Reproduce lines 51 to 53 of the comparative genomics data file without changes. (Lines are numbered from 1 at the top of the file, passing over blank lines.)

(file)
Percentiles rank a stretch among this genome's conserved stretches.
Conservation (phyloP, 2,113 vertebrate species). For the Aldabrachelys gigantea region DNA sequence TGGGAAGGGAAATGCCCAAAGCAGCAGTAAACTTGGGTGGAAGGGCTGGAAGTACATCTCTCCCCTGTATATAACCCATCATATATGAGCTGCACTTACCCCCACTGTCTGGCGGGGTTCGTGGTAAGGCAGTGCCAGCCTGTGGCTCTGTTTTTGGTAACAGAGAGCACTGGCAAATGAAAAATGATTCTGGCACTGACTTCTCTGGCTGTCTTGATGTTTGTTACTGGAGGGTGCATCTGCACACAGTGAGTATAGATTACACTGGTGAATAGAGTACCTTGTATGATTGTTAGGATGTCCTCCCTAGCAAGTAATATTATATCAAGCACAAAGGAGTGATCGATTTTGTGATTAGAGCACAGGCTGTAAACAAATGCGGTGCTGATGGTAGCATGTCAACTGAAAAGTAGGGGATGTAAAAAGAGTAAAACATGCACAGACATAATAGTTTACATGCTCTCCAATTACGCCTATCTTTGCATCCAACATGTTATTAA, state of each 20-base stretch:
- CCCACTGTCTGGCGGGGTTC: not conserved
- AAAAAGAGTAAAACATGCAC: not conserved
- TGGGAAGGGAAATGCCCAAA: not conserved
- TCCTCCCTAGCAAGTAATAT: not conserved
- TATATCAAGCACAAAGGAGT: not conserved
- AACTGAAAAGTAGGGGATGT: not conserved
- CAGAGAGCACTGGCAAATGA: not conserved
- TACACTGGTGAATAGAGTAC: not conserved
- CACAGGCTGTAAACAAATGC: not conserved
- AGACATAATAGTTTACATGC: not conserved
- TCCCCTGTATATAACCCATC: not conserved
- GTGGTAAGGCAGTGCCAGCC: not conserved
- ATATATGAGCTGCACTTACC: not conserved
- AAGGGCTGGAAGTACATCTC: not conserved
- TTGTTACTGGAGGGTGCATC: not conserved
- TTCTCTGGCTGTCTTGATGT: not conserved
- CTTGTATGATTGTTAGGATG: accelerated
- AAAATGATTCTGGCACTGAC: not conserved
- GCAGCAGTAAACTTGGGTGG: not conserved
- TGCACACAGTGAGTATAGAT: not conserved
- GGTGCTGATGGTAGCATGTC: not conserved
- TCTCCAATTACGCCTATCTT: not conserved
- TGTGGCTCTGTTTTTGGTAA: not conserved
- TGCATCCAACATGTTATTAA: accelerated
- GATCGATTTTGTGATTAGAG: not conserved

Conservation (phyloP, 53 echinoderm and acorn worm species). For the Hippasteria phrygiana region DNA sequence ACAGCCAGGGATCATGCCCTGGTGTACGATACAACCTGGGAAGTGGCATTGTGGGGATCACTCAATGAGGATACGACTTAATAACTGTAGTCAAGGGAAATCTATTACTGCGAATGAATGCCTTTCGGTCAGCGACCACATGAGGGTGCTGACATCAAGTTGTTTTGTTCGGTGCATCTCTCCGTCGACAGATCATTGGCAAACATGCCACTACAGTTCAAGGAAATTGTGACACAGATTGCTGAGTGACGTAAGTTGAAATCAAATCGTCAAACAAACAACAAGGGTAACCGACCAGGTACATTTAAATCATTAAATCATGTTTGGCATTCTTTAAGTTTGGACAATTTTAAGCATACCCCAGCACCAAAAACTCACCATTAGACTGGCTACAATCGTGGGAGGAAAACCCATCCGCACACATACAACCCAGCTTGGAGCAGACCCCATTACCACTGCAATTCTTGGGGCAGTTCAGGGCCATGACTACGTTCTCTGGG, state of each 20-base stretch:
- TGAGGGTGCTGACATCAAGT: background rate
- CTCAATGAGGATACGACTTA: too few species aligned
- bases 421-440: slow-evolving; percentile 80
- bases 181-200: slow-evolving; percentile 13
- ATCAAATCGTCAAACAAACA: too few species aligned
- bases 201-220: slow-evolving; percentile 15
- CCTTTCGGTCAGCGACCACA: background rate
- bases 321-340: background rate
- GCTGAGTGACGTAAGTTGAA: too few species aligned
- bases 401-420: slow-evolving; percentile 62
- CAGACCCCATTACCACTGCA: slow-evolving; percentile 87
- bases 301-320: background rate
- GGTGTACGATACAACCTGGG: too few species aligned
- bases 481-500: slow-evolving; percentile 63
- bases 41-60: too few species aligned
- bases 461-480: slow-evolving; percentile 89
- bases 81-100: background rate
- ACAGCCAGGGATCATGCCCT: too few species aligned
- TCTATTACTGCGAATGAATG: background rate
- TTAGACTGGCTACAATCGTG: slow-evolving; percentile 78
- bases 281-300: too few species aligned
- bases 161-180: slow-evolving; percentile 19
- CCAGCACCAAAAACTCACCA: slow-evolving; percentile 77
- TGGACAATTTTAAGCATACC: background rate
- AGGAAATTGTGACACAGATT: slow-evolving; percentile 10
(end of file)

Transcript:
- CCAGCACCAAAAACTCACCA: slow-evolving; percentile 77
- TGGACAATTTTAAGCATACC: background rate
- AGGAAATTGTGACACAGATT: slow-evolving; percentile 10